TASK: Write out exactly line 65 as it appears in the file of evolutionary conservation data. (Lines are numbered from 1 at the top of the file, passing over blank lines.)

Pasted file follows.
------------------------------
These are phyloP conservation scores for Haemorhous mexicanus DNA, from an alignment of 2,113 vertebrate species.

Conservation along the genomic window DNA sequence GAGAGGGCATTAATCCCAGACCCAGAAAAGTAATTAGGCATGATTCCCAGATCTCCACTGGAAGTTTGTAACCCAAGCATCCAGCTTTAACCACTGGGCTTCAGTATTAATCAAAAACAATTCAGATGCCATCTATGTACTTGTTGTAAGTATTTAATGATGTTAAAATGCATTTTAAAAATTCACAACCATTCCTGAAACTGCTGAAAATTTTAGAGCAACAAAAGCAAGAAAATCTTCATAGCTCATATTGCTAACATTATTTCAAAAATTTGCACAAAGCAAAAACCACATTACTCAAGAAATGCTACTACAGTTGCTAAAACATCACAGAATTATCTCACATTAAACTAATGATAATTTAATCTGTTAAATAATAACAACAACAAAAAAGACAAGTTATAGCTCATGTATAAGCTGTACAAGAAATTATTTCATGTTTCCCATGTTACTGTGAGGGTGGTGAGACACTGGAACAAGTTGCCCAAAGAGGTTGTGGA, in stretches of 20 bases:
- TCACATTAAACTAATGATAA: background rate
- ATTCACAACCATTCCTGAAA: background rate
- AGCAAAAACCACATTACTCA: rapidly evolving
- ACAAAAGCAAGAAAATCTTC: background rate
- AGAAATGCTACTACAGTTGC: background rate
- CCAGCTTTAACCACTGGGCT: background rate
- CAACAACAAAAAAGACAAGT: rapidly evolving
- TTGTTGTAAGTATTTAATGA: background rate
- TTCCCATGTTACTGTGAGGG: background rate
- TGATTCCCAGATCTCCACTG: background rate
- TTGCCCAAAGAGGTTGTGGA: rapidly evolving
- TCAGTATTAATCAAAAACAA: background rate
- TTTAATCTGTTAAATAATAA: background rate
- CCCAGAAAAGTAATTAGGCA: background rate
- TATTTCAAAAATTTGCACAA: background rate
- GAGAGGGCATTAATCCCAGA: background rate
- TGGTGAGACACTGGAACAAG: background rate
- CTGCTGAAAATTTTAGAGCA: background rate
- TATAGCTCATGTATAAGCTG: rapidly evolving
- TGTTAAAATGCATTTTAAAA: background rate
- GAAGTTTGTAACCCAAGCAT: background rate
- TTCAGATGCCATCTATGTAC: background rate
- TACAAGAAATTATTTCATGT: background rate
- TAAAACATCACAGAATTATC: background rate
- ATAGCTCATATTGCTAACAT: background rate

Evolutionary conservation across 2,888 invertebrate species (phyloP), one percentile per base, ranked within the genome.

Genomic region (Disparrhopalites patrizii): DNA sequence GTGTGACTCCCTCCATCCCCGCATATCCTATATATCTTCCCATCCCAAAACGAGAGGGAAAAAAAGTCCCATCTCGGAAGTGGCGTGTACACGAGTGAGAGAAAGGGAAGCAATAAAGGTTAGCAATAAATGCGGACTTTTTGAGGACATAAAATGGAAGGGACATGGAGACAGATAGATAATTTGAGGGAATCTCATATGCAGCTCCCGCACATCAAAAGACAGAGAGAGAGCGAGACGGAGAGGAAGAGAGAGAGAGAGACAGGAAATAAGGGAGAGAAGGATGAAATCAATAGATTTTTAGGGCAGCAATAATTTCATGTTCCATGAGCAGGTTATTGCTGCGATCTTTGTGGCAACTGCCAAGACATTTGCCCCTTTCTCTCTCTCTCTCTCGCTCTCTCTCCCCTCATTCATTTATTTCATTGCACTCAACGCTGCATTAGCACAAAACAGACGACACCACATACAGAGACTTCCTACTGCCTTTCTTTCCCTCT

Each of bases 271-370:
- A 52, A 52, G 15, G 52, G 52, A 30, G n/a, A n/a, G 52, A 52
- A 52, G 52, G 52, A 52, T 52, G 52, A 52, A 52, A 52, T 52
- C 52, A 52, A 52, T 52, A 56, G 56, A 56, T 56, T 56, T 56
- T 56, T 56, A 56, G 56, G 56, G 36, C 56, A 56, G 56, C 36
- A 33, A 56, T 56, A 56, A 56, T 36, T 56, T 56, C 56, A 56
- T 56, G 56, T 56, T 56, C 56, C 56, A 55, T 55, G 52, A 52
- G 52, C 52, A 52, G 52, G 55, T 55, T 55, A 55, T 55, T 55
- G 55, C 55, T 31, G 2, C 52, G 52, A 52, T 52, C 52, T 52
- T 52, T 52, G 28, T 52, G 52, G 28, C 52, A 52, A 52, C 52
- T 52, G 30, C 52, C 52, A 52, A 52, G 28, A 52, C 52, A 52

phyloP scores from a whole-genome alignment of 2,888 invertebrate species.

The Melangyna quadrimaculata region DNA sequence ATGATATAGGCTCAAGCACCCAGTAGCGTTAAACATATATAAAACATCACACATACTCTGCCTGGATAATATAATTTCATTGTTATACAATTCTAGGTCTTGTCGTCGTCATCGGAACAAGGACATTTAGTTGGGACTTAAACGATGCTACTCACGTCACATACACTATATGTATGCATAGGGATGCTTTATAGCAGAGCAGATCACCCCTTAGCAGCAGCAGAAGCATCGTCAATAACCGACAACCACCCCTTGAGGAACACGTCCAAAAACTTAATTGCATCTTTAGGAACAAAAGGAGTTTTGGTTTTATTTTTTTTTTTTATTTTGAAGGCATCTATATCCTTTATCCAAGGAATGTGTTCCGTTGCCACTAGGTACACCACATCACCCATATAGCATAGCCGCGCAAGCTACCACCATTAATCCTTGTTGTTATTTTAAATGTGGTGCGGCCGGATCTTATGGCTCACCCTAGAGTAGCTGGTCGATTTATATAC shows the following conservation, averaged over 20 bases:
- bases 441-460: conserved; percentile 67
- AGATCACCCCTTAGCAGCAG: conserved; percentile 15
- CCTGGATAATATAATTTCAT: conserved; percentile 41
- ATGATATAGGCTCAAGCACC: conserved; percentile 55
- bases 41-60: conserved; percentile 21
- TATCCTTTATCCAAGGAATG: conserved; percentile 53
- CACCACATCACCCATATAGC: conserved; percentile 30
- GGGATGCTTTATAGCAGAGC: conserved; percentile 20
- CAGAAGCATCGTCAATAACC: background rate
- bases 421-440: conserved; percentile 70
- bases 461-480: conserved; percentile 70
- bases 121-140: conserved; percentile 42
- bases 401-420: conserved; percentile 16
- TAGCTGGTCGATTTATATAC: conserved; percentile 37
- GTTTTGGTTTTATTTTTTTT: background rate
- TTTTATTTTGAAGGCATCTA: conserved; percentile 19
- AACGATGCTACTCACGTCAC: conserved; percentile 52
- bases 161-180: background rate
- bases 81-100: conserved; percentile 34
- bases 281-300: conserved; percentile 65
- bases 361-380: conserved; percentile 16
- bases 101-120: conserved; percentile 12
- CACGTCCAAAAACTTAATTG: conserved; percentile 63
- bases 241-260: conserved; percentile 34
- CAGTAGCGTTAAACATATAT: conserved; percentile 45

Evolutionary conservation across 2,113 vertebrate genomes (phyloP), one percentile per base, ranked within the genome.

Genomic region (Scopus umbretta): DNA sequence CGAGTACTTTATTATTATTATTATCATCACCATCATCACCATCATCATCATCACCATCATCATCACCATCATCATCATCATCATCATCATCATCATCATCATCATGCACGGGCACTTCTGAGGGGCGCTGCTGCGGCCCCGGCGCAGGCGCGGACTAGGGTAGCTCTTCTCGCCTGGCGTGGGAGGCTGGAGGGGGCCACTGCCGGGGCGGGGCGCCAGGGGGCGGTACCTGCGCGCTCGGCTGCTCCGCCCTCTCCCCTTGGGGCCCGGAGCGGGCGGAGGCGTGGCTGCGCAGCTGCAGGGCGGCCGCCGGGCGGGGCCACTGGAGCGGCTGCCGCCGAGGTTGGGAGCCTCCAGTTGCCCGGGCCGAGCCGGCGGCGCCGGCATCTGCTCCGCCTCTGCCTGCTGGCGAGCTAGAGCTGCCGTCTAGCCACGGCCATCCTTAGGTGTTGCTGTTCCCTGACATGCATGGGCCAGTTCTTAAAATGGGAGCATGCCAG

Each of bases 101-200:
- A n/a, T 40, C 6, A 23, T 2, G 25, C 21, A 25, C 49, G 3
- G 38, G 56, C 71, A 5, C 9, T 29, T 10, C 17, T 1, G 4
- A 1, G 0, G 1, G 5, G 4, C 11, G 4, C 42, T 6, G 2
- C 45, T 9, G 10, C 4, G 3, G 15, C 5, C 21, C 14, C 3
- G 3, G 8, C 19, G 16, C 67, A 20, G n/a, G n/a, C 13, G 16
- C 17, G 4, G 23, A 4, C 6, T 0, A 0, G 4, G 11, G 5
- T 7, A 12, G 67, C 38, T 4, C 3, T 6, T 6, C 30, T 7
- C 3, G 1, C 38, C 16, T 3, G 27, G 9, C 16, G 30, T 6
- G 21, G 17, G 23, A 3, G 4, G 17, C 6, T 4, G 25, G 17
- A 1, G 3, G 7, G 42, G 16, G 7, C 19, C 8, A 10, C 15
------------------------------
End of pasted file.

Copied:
- CACGTCCAAAAACTTAATTG: conserved; percentile 63